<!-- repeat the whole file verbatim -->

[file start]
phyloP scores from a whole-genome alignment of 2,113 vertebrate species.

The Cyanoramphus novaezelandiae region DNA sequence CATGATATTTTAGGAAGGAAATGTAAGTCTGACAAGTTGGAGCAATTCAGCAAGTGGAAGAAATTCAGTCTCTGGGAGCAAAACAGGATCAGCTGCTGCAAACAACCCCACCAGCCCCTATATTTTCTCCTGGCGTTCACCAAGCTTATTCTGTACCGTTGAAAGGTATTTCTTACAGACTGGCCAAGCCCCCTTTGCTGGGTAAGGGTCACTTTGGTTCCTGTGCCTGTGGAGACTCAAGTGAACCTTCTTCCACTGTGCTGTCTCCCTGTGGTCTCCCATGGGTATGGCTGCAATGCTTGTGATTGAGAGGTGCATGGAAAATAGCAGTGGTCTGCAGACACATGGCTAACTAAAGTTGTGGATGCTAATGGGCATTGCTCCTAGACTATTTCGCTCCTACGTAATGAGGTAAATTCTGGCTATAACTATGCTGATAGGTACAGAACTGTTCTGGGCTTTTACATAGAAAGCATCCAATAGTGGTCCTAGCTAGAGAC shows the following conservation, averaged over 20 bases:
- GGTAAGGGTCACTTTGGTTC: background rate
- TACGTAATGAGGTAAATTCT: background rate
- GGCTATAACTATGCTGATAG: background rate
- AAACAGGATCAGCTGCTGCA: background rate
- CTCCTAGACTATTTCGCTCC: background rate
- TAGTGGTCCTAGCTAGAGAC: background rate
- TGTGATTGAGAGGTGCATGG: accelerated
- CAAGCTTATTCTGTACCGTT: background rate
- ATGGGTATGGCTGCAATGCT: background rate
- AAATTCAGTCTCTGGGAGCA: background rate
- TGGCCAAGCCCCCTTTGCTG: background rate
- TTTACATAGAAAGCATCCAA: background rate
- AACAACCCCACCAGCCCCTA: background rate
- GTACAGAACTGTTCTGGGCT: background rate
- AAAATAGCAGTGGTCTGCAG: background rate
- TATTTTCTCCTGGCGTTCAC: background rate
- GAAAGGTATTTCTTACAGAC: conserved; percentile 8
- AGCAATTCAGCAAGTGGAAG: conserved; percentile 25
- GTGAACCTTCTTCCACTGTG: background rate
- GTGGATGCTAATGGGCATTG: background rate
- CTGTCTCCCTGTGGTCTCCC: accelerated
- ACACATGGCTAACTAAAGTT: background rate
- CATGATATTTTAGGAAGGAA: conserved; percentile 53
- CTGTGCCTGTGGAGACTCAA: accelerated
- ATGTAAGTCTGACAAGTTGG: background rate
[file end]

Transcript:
phyloP scores from a whole-genome alignment of 2,113 vertebrate species.

The Cyanoramphus novaezelandiae region DNA sequence CATGATATTTTAGGAAGGAAATGTAAGTCTGACAAGTTGGAGCAATTCAGCAAGTGGAAGAAATTCAGTCTCTGGGAGCAAAACAGGATCAGCTGCTGCAAACAACCCCACCAGCCCCTATATTTTCTCCTGGCGTTCACCAAGCTTATTCTGTACCGTTGAAAGGTATTTCTTACAGACTGGCCAAGCCCCCTTTGCTGGGTAAGGGTCACTTTGGTTCCTGTGCCTGTGGAGACTCAAGTGAACCTTCTTCCACTGTGCTGTCTCCCTGTGGTCTCCCATGGGTATGGCTGCAATGCTTGTGATTGAGAGGTGCATGGAAAATAGCAGTGGTCTGCAGACACATGGCTAACTAAAGTTGTGGATGCTAATGGGCATTGCTCCTAGACTATTTCGCTCCTACGTAATGAGGTAAATTCTGGCTATAACTATGCTGATAGGTACAGAACTGTTCTGGGCTTTTACATAGAAAGCATCCAATAGTGGTCCTAGCTAGAGAC shows the following conservation, averaged over 20 bases:
- GGTAAGGGTCACTTTGGTTC: background rate
- TACGTAATGAGGTAAATTCT: background rate
- GGCTATAACTATGCTGATAG: background rate
- AAACAGGATCAGCTGCTGCA: background rate
- CTCCTAGACTATTTCGCTCC: background rate
- TAGTGGTCCTAGCTAGAGAC: background rate
- TGTGATTGAGAGGTGCATGG: accelerated
- CAAGCTTATTCTGTACCGTT: background rate
- ATGGGTATGGCTGCAATGCT: background rate
- AAATTCAGTCTCTGGGAGCA: background rate
- TGGCCAAGCCCCCTTTGCTG: background rate
- TTTACATAGAAAGCATCCAA: background rate
- AACAACCCCACCAGCCCCTA: background rate
- GTACAGAACTGTTCTGGGCT: background rate
- AAAATAGCAGTGGTCTGCAG: background rate
- TATTTTCTCCTGGCGTTCAC: background rate
- GAAAGGTATTTCTTACAGAC: conserved; percentile 8
- AGCAATTCAGCAAGTGGAAG: conserved; percentile 25
- GTGAACCTTCTTCCACTGTG: background rate
- GTGGATGCTAATGGGCATTG: background rate
- CTGTCTCCCTGTGGTCTCCC: accelerated
- ACACATGGCTAACTAAAGTT: background rate
- CATGATATTTTAGGAAGGAA: conserved; percentile 53
- CTGTGCCTGTGGAGACTCAA: accelerated
- ATGTAAGTCTGACAAGTTGG: background rate